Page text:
For parents in North America, Halloween this year may pack an extra-scary punch. Why? Because Daylight Saving Time ends at 2:00 AM this coming Sunday, November 1. In other words, since your littles don’t care what time it is on the clock they will be celebrating the morning after what may have been a late night of Halloween fun by doing the exact opposite of sleeping in (which is what you’ll wish they would do).

As a pediatric sleep expert and family sleep coach, I’ve received many calls and messages from anxious parents these days. Here are my tips for making the seasonal adjustment as smooth as possible for the littles and bigs at your house.

1) If possible, start gradually making the shift to a new schedule a few days ahead. It helps to start making some adjustments ahead of time when you can. So, for example, since DST ends on a Sunday morning, you can move bedtime a little later on Thursday or Friday, and likewise encourage your children to stay in bed (or leave the baby in her crib) a little bit later in the morning.   Keep adjusting rising and bedtimes 15-20 minutes each day until you’ve moved a full hour later, so that when Monday morning arrives it’s not such a big deal.

2) Use the familiarity of your children’s whole routine to your advantage. If you possibly can, start shifting other timed events of the day such as mealtimes so that your children’s entire body clock can shift. Use the flexibility of the weekend to shift mealtimes for older children and nap times for little ones who spend weekdays at daycare or nursery school.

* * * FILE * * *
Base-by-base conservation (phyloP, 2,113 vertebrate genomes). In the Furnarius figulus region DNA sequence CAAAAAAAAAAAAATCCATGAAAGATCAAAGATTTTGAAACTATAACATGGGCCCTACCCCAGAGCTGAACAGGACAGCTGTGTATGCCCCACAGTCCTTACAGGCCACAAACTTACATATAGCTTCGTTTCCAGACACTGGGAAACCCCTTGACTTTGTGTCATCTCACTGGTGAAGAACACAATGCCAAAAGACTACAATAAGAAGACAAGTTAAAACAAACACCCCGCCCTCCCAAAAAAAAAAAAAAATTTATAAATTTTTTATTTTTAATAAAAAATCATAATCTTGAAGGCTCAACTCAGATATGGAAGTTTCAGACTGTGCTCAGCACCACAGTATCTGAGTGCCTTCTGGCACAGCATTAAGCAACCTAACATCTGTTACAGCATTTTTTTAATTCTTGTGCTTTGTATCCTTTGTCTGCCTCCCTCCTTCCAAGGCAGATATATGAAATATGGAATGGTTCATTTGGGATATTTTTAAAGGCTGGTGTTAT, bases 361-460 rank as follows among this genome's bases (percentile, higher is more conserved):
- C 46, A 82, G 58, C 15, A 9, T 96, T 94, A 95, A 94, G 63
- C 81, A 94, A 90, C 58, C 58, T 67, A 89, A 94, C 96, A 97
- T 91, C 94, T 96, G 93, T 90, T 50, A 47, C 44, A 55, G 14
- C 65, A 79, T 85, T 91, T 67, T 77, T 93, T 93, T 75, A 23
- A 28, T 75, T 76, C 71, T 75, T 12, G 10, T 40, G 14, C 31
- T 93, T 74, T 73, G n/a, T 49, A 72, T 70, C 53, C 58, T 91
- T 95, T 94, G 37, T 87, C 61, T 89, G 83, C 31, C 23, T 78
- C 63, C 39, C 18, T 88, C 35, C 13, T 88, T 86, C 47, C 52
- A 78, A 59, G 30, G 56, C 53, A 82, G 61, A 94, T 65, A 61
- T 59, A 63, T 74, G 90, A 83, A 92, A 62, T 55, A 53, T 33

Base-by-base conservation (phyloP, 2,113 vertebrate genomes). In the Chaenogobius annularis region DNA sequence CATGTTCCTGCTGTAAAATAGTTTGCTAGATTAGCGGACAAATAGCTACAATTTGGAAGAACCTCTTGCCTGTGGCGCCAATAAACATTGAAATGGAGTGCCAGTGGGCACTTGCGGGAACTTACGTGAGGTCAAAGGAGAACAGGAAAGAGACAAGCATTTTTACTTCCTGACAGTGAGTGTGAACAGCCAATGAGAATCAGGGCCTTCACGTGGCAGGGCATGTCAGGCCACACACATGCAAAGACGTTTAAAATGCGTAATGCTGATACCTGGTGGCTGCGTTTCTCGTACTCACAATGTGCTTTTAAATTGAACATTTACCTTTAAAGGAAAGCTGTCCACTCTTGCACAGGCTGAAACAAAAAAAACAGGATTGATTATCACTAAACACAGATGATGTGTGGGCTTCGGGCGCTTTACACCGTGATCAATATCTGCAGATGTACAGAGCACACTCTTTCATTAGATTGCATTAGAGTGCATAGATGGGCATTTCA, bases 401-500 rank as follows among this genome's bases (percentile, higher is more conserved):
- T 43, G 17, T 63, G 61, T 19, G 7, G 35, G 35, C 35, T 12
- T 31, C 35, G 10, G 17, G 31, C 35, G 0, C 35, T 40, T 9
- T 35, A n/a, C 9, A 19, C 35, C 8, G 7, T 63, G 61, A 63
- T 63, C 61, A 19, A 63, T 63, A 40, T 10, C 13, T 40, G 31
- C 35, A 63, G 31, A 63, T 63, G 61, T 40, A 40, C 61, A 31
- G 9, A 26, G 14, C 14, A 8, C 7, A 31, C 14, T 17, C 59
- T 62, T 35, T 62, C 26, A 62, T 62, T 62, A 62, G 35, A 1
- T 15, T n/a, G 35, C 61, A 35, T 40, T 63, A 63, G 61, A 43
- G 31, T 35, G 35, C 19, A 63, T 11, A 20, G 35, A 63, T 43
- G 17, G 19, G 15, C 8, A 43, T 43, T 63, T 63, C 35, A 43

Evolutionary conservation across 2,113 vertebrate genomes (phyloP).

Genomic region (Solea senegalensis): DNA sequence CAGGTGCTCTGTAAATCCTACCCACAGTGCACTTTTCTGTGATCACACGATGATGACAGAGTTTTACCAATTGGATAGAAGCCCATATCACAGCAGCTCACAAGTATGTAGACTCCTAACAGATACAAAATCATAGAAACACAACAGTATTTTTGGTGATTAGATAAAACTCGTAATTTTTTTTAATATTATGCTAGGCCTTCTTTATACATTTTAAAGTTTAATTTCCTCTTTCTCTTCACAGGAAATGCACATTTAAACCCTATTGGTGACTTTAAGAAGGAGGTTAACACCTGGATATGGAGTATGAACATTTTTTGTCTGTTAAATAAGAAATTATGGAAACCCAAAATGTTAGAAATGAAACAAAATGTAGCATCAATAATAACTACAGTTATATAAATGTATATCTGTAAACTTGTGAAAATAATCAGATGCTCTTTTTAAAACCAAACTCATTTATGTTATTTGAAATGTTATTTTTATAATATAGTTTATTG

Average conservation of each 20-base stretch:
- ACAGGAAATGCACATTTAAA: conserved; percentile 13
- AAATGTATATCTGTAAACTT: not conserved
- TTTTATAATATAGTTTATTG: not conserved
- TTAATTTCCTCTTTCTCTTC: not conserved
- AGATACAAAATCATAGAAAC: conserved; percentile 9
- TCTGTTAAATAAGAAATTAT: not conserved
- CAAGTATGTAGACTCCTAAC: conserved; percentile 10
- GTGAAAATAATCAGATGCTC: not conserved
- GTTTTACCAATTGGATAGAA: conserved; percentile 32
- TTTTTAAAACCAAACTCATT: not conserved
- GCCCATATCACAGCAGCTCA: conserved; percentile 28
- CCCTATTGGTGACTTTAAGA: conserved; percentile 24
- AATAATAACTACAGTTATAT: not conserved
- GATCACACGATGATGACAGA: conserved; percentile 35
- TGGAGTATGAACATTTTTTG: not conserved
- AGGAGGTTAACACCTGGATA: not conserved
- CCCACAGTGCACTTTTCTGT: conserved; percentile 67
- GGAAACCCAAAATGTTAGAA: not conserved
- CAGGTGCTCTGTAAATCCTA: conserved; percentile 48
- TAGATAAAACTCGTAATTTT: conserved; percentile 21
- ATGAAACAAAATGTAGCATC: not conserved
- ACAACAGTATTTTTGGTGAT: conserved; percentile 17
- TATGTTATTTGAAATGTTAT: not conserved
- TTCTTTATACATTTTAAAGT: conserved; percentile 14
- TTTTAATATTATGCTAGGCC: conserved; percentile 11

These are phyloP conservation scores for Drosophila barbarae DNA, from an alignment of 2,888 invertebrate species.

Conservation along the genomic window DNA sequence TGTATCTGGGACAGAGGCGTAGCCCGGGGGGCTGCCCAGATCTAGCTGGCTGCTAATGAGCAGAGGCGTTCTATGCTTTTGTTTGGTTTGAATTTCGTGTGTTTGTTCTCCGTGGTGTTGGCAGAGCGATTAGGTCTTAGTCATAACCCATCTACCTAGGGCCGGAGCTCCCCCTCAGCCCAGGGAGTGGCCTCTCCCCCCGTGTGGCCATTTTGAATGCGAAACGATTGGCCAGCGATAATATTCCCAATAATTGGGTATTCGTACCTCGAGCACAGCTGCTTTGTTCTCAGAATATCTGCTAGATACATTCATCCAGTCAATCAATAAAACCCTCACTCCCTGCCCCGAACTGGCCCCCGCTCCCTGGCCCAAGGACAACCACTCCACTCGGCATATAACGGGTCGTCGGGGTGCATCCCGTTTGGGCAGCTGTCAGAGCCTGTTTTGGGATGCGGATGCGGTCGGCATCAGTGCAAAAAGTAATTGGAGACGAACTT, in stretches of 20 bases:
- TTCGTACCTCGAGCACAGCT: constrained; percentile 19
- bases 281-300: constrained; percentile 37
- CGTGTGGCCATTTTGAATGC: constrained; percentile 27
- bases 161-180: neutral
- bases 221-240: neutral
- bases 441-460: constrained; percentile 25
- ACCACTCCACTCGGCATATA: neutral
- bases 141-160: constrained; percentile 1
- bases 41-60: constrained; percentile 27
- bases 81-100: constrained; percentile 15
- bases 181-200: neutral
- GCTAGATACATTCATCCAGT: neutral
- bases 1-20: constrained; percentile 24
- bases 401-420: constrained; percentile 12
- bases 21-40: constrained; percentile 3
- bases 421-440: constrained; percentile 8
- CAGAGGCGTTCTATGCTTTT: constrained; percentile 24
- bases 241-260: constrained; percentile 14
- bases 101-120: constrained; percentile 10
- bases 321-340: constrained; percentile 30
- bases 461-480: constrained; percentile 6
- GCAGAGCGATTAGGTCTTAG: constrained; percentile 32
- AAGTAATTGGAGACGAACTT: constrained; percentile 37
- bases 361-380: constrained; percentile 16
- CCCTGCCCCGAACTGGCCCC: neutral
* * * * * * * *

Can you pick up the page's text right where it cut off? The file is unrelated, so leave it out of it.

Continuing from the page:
3) Make the DST change at your house one day early on Saturday morning. If making a gradual change isn’t an option or just seems like too much trouble, try changing the clocks at home before you go to bed on Friday night, and use the new time on the clock as you go about your day on Saturday. This will give everyone in your family an extra day to adjust before Monday comes around.  Just remember that sports practice, Halloween parties, and other plans outside of the house will still be on the “official” clock time!

"Falling Back" Needn't Be a Fright When it Comes to Sleep

4) Make the light and melatonin connection work in your favor. Whether you want to move a schedule up or back, controlling your family’s exposure to light can help. Exposure to light inhibits the secretion of melatonin, the sleep hormone, and makes it harder to fall asleep at night and easier to wake up in the morning. Draw the curtains and keep lights dim during the first hour of the morning in the days leading up to the DST change. After that first hour has passed, greet the day by turning on all the lights, throwing back the curtains and even going outside if possible.  In the early evening as the sun starts to make its exit, use interior lighting to keep your house extra bright for an extra hour. Once the time on the clock shifts, go back to doing things normally.

5) Set a good example and follow your own rules. This is a great opportunity to model responsible self-care to your children by being mindful about your own sleep. Talk about why healthy sleep is important to you, personally, as well as to the family as a while.

Don’t worry, moms and dads: with a little planning, “falling back” on Halloween needn’t be as painful or scary as you fear!\


Sasha Carr

Dr. Sasha Carr is a psychologist and child sleep expert who has helped over 1000 families get healthier sleep. Dr. Carr serves as a faculty member of the Family Sleep Institute and is the author of Putting Bungee to Bed, a bedtime picture book aimed at helping children be better sleepers. You can learn more about her services here.

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